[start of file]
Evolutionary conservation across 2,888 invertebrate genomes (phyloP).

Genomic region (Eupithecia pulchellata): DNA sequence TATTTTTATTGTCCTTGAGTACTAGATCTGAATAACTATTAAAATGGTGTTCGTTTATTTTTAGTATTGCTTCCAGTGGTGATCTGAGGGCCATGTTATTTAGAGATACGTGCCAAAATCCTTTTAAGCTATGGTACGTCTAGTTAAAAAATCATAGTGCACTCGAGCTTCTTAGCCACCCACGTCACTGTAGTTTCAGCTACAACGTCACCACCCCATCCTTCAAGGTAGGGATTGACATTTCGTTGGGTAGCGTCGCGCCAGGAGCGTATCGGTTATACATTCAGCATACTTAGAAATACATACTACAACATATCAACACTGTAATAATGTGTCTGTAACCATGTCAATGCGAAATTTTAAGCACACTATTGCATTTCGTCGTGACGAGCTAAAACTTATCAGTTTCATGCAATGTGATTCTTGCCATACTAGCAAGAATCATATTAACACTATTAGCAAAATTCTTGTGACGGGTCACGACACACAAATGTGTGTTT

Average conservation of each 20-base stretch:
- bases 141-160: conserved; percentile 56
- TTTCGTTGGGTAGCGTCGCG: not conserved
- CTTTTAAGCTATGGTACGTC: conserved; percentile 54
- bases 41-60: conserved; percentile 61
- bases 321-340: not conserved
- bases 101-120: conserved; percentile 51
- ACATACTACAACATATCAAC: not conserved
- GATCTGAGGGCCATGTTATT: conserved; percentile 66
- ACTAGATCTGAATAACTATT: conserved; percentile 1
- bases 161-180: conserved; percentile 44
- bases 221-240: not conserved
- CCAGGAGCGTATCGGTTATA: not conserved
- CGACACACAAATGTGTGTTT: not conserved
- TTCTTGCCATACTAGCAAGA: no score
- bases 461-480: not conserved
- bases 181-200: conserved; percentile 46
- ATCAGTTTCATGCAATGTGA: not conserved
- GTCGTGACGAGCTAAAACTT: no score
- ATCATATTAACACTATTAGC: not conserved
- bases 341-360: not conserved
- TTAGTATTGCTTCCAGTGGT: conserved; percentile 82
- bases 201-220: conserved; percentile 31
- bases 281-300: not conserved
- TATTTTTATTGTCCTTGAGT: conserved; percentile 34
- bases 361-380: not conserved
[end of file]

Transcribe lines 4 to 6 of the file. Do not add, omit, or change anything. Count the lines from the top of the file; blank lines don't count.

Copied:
- bases 141-160: conserved; percentile 56
- TTTCGTTGGGTAGCGTCGCG: not conserved
- CTTTTAAGCTATGGTACGTC: conserved; percentile 54